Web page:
Draining the Academic Swamp

Civil rights historian Abigail Thernstrom once spoke of the American campus as “an island of repression in a sea of freedom.” That was in 1989. At the high tide of freedom we who believed in unfettered inquiry and free speech believed these islands might “stand undisturbed as monuments of the safety with which error of opinion may be tolerated where reason is left free to combat it,” as Jefferson proposed to leave the enemies of freedom in his day. We were wrong.

Reason is not left free to combat unreasonable arguments when reasonable arguments are squelched by force. Reason is not left free when teachers and students are not free to hear and assess the reasons of all sides for themselves. In happier times groups like the National Association of Scholars, and the American Council of Trustees and Alumni thought that Universities could be saved for freedom by insiders. But each cohort of insiders has proved to be either more impotent in the face of the challenge or more hostile to freedom than those who came before.

align=”right” American universities can repress because a free society thoughtlessly subsidizes repression.

Freedom isn’t free, as the cliché goes. But fortunately for the partisans of freedom, totalitarian thuggery isn’t free either, and can can only survive when it can take or steal the resources it needs to pay for its seitan and arugula.

American universities can repress because a free society thoughtlessly subsidizes repression. But most Americans, one has no choice but to hope, are still partisans of freedom, and the democratic process has put the enemies of freedom into the power of its friends. Those friends must, for once, recognize that the boldest measures are the safest. I have a bold measure to propose—but first we must consider whether it is bold enough.

The commanding heights of American higher education lie in the accreditation process. To bring in tuition money through government tuition grants and subsidized student loans a school must be accredited. To bring in foreign students, highly desirable because they generally pay full tuition, a school must likewise be accredited.

Who guards the guards? Schools are accredited by accreditation agencies, but by Federal law accreditation agencies must be certified by the Secretary of Education. All Betsy DeVos has to do is require that these agencies ensure that their students and teachers are protected in their ability to study, discuss, and learn.  How, in turn, can agencies, carry out this function?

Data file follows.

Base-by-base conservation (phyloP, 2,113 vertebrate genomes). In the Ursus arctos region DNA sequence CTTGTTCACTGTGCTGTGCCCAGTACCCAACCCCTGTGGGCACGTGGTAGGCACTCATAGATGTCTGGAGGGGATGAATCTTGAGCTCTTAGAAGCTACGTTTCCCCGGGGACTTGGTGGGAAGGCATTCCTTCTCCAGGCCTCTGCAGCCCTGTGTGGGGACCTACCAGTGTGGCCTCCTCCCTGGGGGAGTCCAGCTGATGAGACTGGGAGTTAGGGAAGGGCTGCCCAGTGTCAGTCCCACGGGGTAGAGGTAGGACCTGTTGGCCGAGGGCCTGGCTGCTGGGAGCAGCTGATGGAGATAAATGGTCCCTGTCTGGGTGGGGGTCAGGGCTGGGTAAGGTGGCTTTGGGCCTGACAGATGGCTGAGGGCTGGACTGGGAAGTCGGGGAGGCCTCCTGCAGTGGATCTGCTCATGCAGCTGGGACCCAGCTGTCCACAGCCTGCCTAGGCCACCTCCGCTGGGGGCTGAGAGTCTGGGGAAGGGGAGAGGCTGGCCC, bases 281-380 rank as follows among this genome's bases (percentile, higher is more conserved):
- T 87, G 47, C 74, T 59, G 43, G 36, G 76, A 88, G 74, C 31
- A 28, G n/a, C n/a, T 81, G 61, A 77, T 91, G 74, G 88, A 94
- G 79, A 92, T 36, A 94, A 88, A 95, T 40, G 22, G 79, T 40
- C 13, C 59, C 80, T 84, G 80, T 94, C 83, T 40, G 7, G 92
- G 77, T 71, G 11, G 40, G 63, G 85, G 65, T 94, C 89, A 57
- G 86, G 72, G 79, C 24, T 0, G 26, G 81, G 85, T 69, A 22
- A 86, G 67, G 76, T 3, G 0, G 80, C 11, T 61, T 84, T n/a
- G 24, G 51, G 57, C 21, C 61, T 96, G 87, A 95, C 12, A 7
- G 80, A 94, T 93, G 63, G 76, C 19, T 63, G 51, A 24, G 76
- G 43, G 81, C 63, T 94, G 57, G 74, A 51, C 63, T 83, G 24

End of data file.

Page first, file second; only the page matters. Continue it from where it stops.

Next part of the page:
Fortunately the agencies can learn from best practice. The University of Chicago, which has received the highest rating in the United States for protecting and encouraging intellectual diversity has set out its principles in a brief report where the University promises “to promote a lively and fearless freedom of debate and deliberation, but also to protect that freedom when others attempt to restrict it.”

DeVos must simply demand that all accrediting agencies take the “Chicago principles” for their guidelines. The agencies must, in turn, require that all secular schools under their purview endorse these principles, and withdraw the accreditation of those that do not endorse them or fail to protect freedom against thuggery. Pomona, say, may prefer to remain under the knout of its student “Red Guards” as enabled by faculty and administrators—but Pomona has a $2 billion endowment to waste in much the same fashion as the thug state of Venezuela has wasted its oil wealth. A free people will look on from without in pity and horror.

To impose freedom from without requires allies from within: accreditation requires accreditors, academic peers, to visit campuses and make reports. If we act now there are still genuine liberals (of all parties) scattered throughout the cities of the plain, including scholars of national reputation such as Camille Paglia, Laura Kipnis, and Cornel West. It may take legislation or even the creation of a new civil rights commission for higher education, but enough of these men and women are prepared to testify before Congress or to serve.

American higher education can still be saved for freedom, but only if all who love alma mater as she was and could be will cut her off from the moneys that have financed her totalitarian binge.


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About Michael S. Kochin

Michael S. Kochin is Professor Extraordinarius in the School of Political Science, Government, and International Relations at Tel Aviv University. He received his A.B. in mathematics from Harvard and his M.A. and Ph.D. in political science from the University of Chicago. He has held visiting appointments at Yale, Princeton, Toronto, Claremont McKenna College, and the Catholic University of America. He has written widely on the comparative analysis of institutions, political thought, politics and literature, and political rhetoric. With the historian Michael Taylor he has written An Independent Empire: Diplomacy & War in the Making of the United States (University of Michigan Press, 2020).